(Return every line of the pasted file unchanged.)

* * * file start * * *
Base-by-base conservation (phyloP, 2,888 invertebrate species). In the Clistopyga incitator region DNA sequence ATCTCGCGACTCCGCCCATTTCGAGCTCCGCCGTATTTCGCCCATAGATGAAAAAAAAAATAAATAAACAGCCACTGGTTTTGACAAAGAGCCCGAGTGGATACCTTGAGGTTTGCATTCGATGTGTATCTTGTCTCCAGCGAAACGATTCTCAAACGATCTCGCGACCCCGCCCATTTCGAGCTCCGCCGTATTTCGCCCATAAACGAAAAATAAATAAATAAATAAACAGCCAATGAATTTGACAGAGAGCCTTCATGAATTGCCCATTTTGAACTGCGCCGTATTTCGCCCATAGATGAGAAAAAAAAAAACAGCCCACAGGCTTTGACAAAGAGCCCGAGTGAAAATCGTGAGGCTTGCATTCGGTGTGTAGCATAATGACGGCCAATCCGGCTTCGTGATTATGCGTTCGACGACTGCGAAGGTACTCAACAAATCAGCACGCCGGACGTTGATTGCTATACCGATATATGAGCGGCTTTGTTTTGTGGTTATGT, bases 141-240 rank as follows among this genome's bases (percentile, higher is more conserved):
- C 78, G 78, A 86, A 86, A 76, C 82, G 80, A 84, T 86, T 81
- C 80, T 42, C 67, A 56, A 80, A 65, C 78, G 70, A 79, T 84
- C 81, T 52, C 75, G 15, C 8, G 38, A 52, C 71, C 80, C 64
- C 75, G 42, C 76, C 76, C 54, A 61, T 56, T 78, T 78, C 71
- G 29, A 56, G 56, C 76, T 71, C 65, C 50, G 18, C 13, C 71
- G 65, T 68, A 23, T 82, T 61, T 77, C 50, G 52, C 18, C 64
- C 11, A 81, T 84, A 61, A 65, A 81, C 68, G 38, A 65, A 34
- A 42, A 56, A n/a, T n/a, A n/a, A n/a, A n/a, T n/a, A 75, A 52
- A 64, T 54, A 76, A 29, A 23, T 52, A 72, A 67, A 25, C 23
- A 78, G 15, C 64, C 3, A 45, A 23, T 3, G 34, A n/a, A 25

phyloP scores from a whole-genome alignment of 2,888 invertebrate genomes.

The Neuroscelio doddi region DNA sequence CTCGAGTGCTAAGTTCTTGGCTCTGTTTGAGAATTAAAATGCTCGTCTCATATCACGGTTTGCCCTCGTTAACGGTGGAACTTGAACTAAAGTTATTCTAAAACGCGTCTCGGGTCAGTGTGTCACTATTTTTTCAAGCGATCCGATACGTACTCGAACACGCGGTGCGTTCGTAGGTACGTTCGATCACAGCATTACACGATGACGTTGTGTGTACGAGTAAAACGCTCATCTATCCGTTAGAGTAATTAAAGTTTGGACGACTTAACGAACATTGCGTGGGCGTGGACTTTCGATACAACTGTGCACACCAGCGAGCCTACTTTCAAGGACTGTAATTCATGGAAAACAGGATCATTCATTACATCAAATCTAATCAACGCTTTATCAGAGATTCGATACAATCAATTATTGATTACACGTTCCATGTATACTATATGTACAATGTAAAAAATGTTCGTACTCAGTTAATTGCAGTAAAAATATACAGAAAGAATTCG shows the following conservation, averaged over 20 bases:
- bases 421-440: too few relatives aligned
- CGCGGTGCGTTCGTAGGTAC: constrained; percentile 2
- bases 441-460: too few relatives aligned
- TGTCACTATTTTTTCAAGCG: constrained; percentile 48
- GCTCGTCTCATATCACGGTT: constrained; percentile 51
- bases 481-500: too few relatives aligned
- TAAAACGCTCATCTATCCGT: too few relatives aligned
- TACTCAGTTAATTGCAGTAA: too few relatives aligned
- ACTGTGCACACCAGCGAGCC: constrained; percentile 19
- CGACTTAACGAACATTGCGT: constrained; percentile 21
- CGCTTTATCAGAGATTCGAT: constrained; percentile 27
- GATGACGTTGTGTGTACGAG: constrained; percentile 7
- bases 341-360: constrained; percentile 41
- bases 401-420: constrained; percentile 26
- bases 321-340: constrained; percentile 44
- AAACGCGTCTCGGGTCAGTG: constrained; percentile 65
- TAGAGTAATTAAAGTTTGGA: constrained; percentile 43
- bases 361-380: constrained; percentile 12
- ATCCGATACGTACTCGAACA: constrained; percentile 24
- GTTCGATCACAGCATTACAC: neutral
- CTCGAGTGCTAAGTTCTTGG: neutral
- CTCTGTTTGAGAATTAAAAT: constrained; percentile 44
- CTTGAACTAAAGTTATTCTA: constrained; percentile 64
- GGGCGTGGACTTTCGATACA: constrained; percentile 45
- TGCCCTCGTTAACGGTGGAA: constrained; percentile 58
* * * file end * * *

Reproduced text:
Base-by-base conservation (phyloP, 2,888 invertebrate species). In the Clistopyga incitator region DNA sequence ATCTCGCGACTCCGCCCATTTCGAGCTCCGCCGTATTTCGCCCATAGATGAAAAAAAAAATAAATAAACAGCCACTGGTTTTGACAAAGAGCCCGAGTGGATACCTTGAGGTTTGCATTCGATGTGTATCTTGTCTCCAGCGAAACGATTCTCAAACGATCTCGCGACCCCGCCCATTTCGAGCTCCGCCGTATTTCGCCCATAAACGAAAAATAAATAAATAAATAAACAGCCAATGAATTTGACAGAGAGCCTTCATGAATTGCCCATTTTGAACTGCGCCGTATTTCGCCCATAGATGAGAAAAAAAAAAACAGCCCACAGGCTTTGACAAAGAGCCCGAGTGAAAATCGTGAGGCTTGCATTCGGTGTGTAGCATAATGACGGCCAATCCGGCTTCGTGATTATGCGTTCGACGACTGCGAAGGTACTCAACAAATCAGCACGCCGGACGTTGATTGCTATACCGATATATGAGCGGCTTTGTTTTGTGGTTATGT, bases 141-240 rank as follows among this genome's bases (percentile, higher is more conserved):
- C 78, G 78, A 86, A 86, A 76, C 82, G 80, A 84, T 86, T 81
- C 80, T 42, C 67, A 56, A 80, A 65, C 78, G 70, A 79, T 84
- C 81, T 52, C 75, G 15, C 8, G 38, A 52, C 71, C 80, C 64
- C 75, G 42, C 76, C 76, C 54, A 61, T 56, T 78, T 78, C 71
- G 29, A 56, G 56, C 76, T 71, C 65, C 50, G 18, C 13, C 71
- G 65, T 68, A 23, T 82, T 61, T 77, C 50, G 52, C 18, C 64
- C 11, A 81, T 84, A 61, A 65, A 81, C 68, G 38, A 65, A 34
- A 42, A 56, A n/a, T n/a, A n/a, A n/a, A n/a, T n/a, A 75, A 52
- A 64, T 54, A 76, A 29, A 23, T 52, A 72, A 67, A 25, C 23
- A 78, G 15, C 64, C 3, A 45, A 23, T 3, G 34, A n/a, A 25

phyloP scores from a whole-genome alignment of 2,888 invertebrate genomes.

The Neuroscelio doddi region DNA sequence CTCGAGTGCTAAGTTCTTGGCTCTGTTTGAGAATTAAAATGCTCGTCTCATATCACGGTTTGCCCTCGTTAACGGTGGAACTTGAACTAAAGTTATTCTAAAACGCGTCTCGGGTCAGTGTGTCACTATTTTTTCAAGCGATCCGATACGTACTCGAACACGCGGTGCGTTCGTAGGTACGTTCGATCACAGCATTACACGATGACGTTGTGTGTACGAGTAAAACGCTCATCTATCCGTTAGAGTAATTAAAGTTTGGACGACTTAACGAACATTGCGTGGGCGTGGACTTTCGATACAACTGTGCACACCAGCGAGCCTACTTTCAAGGACTGTAATTCATGGAAAACAGGATCATTCATTACATCAAATCTAATCAACGCTTTATCAGAGATTCGATACAATCAATTATTGATTACACGTTCCATGTATACTATATGTACAATGTAAAAAATGTTCGTACTCAGTTAATTGCAGTAAAAATATACAGAAAGAATTCG shows the following conservation, averaged over 20 bases:
- bases 421-440: too few relatives aligned
- CGCGGTGCGTTCGTAGGTAC: constrained; percentile 2
- bases 441-460: too few relatives aligned
- TGTCACTATTTTTTCAAGCG: constrained; percentile 48
- GCTCGTCTCATATCACGGTT: constrained; percentile 51
- bases 481-500: too few relatives aligned
- TAAAACGCTCATCTATCCGT: too few relatives aligned
- TACTCAGTTAATTGCAGTAA: too few relatives aligned
- ACTGTGCACACCAGCGAGCC: constrained; percentile 19
- CGACTTAACGAACATTGCGT: constrained; percentile 21
- CGCTTTATCAGAGATTCGAT: constrained; percentile 27
- GATGACGTTGTGTGTACGAG: constrained; percentile 7
- bases 341-360: constrained; percentile 41
- bases 401-420: constrained; percentile 26
- bases 321-340: constrained; percentile 44
- AAACGCGTCTCGGGTCAGTG: constrained; percentile 65
- TAGAGTAATTAAAGTTTGGA: constrained; percentile 43
- bases 361-380: constrained; percentile 12
- ATCCGATACGTACTCGAACA: constrained; percentile 24
- GTTCGATCACAGCATTACAC: neutral
- CTCGAGTGCTAAGTTCTTGG: neutral
- CTCTGTTTGAGAATTAAAAT: constrained; percentile 44
- CTTGAACTAAAGTTATTCTA: constrained; percentile 64
- GGGCGTGGACTTTCGATACA: constrained; percentile 45
- TGCCCTCGTTAACGGTGGAA: constrained; percentile 58